No dazzling half-year for Namdeb
Land operations produced 209 000 carats in the first six months of 2019, nearly 37% less than the same half-year last year.
19 July 2019 | Business
Namdeb Holdings recorded its worst first half-year since 2016, with diamond production for the six months ended 30 June plummeting by nearly 22% compared to the same period in 2018.
Production results released yesterday by Anglo American show Namdeb Holdings delivered 335 000 carats of gems in the second quarter, down 180 000 carats or nearly 35% from the same three months last year. The latest results mark the worst performance in a second quarter since 2016, when Namdeb Holdings produced 296 000 carats.
Anglo American said the matte performance was mainly driven by the land operation transitioning Elizabeth Bay into care and maintenance in the last quarter of 2018, as well as the planned maintenance for the Mafuta crawler vessel.
Namdeb Holdings' land operations produced 209 000 carats in the first six months of 2019, nearly 37% or 121 000 carats less than the same half-year last year. Debmarine Namibia produced 609 000 carats, down 105 000 carats or about 15% from a year ago.
Total production was 818 000 carats, a drop from 225 000 carats in the first six months of 2018.
Anglo American is the holding company of De Beers. De Beers and the Namibian government each own 50% of Namdeb Holdings.
The local mining giant is the worst contributor to De Beers' total production in the past half-year. Of total production of 15.551 million carats, Namdeb Holdings provided about 5.3%. In the same period in 2018, Namdeb Holdings contributed nearly 5.97% of the 17.495 million carats produced.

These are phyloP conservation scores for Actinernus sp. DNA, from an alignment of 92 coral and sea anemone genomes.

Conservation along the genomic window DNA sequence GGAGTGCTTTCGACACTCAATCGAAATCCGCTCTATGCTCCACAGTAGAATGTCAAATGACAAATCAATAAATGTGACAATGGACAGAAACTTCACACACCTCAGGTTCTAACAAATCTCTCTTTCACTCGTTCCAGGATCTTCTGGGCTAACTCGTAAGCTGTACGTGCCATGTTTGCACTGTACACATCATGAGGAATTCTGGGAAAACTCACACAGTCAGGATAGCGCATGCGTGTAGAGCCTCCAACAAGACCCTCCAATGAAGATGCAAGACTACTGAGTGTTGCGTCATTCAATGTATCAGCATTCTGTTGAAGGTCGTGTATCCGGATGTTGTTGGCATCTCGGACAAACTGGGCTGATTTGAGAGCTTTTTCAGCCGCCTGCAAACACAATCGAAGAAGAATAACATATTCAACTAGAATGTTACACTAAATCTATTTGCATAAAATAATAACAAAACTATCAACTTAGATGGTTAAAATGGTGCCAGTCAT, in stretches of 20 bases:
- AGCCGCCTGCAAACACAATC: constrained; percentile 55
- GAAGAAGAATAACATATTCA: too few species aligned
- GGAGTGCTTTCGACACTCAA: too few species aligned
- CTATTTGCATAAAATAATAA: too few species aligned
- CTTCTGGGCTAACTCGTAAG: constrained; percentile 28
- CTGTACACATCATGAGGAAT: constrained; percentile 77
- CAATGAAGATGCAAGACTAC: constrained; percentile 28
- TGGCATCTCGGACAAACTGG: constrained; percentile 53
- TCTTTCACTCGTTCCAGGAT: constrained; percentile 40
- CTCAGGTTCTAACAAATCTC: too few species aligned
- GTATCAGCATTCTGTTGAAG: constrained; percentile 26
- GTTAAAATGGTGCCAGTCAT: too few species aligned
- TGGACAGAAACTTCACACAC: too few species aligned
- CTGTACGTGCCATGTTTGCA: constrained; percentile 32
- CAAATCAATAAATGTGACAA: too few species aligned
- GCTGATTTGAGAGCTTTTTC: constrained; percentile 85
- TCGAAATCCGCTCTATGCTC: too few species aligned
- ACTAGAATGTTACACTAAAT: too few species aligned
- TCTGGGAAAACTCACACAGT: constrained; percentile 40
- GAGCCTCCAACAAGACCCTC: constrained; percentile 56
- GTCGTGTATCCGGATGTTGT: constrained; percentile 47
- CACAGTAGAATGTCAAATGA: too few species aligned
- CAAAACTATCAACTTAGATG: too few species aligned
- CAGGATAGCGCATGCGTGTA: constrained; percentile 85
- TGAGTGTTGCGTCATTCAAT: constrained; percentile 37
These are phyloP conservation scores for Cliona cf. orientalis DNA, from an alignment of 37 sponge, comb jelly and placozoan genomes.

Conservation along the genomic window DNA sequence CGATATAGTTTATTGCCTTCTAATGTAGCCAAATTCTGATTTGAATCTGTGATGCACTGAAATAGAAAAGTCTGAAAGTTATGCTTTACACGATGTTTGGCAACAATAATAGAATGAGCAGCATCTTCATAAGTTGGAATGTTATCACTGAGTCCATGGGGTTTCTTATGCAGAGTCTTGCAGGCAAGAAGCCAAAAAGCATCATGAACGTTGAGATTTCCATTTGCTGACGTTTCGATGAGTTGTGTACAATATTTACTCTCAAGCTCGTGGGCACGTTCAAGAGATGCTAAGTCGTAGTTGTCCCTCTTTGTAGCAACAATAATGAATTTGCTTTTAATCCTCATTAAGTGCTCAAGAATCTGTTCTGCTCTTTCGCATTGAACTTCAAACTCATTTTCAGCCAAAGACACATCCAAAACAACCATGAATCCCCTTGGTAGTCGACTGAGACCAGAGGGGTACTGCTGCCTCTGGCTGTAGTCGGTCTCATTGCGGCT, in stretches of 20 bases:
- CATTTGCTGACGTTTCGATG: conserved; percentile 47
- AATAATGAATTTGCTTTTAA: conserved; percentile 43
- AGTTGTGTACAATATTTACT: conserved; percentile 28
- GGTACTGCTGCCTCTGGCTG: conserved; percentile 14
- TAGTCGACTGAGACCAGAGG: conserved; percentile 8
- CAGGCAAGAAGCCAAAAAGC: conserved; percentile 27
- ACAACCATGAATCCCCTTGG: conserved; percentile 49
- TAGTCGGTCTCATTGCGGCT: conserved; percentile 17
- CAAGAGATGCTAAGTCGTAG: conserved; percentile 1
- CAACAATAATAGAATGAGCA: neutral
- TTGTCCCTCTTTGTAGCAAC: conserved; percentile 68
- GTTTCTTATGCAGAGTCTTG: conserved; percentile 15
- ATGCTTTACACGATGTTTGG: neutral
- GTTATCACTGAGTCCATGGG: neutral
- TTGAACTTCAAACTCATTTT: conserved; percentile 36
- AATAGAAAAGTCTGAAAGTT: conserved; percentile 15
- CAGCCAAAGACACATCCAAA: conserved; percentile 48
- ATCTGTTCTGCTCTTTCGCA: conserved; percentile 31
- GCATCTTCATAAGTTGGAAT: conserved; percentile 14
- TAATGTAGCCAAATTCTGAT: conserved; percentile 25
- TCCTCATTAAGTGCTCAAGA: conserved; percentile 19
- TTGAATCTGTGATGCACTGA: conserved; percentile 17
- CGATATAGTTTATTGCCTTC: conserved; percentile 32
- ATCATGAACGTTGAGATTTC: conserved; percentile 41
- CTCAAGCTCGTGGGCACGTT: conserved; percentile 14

Diamond mining is expected to grow by -12.5% this year, the Bank of Namibia (BoN) forecast in its latest Economic Outlook released in April. This follows positive growth of 13.7% and 12% in 2018 and 2017 respectively.
Should the BoN forecast prove to be spot-on, 2019 will record the worst contraction in diamond mining since 2009.
According to the BoN forecast, diamond mining is expected to contribute nearly N$17.4 billion at current prices to Namibia's forecast gross domestic product (GDP) of about N$202.8 billion. Last year, the sector's contribution was about N$18.2 billion.
Anglo said demand for rough diamonds remains subdued as a result of challenges in the midstream with higher polished inventories, and caution due to macro-economic uncertainty, including trade tensions between the US and China.
The average realised rough diamond price in the past six months was US$151 per carat, a decrease of 7% compared to the same half-year in 2018. This was driven by a 4% reduction in the average rough price index and a change in the sales mix in response to weaker conditions, Anglo said.